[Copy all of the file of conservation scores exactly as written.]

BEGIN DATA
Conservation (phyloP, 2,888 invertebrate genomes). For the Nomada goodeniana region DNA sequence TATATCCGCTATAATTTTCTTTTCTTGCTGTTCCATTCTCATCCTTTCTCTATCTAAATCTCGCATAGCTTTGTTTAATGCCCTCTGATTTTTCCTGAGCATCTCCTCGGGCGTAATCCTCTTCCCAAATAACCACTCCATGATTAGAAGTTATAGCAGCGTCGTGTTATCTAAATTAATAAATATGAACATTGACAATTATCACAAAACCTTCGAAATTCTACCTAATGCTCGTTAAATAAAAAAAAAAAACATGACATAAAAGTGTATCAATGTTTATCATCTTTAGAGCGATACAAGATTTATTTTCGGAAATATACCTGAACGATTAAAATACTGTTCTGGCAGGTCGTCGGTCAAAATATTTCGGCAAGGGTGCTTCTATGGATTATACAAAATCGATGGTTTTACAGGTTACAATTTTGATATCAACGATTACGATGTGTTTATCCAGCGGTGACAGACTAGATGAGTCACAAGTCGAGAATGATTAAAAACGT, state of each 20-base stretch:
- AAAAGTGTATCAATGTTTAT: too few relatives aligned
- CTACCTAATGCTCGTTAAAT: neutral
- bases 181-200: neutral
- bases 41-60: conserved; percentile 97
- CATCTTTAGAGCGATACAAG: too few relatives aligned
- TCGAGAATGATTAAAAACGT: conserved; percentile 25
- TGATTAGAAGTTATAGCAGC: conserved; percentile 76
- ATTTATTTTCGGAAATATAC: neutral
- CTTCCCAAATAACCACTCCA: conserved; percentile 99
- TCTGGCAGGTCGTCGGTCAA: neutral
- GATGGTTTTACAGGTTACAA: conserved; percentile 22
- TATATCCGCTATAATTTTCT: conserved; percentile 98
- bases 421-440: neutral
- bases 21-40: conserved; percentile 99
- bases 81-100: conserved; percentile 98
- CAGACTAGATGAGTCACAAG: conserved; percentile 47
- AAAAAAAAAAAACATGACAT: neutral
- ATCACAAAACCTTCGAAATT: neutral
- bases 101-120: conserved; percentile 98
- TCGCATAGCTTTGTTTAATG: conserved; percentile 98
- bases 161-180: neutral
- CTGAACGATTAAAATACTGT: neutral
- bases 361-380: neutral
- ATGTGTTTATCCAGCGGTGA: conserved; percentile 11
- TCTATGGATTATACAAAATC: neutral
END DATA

Conservation (phyloP, 2,888 invertebrate genomes). For the Nomada goodeniana region DNA sequence TATATCCGCTATAATTTTCTTTTCTTGCTGTTCCATTCTCATCCTTTCTCTATCTAAATCTCGCATAGCTTTGTTTAATGCCCTCTGATTTTTCCTGAGCATCTCCTCGGGCGTAATCCTCTTCCCAAATAACCACTCCATGATTAGAAGTTATAGCAGCGTCGTGTTATCTAAATTAATAAATATGAACATTGACAATTATCACAAAACCTTCGAAATTCTACCTAATGCTCGTTAAATAAAAAAAAAAAACATGACATAAAAGTGTATCAATGTTTATCATCTTTAGAGCGATACAAGATTTATTTTCGGAAATATACCTGAACGATTAAAATACTGTTCTGGCAGGTCGTCGGTCAAAATATTTCGGCAAGGGTGCTTCTATGGATTATACAAAATCGATGGTTTTACAGGTTACAATTTTGATATCAACGATTACGATGTGTTTATCCAGCGGTGACAGACTAGATGAGTCACAAGTCGAGAATGATTAAAAACGT, state of each 20-base stretch:
- AAAAGTGTATCAATGTTTAT: too few relatives aligned
- CTACCTAATGCTCGTTAAAT: neutral
- bases 181-200: neutral
- bases 41-60: conserved; percentile 97
- CATCTTTAGAGCGATACAAG: too few relatives aligned
- TCGAGAATGATTAAAAACGT: conserved; percentile 25
- TGATTAGAAGTTATAGCAGC: conserved; percentile 76
- ATTTATTTTCGGAAATATAC: neutral
- CTTCCCAAATAACCACTCCA: conserved; percentile 99
- TCTGGCAGGTCGTCGGTCAA: neutral
- GATGGTTTTACAGGTTACAA: conserved; percentile 22
- TATATCCGCTATAATTTTCT: conserved; percentile 98
- bases 421-440: neutral
- bases 21-40: conserved; percentile 99
- bases 81-100: conserved; percentile 98
- CAGACTAGATGAGTCACAAG: conserved; percentile 47
- AAAAAAAAAAAACATGACAT: neutral
- ATCACAAAACCTTCGAAATT: neutral
- bases 101-120: conserved; percentile 98
- TCGCATAGCTTTGTTTAATG: conserved; percentile 98
- bases 161-180: neutral
- CTGAACGATTAAAATACTGT: neutral
- bases 361-380: neutral
- ATGTGTTTATCCAGCGGTGA: conserved; percentile 11
- TCTATGGATTATACAAAATC: neutral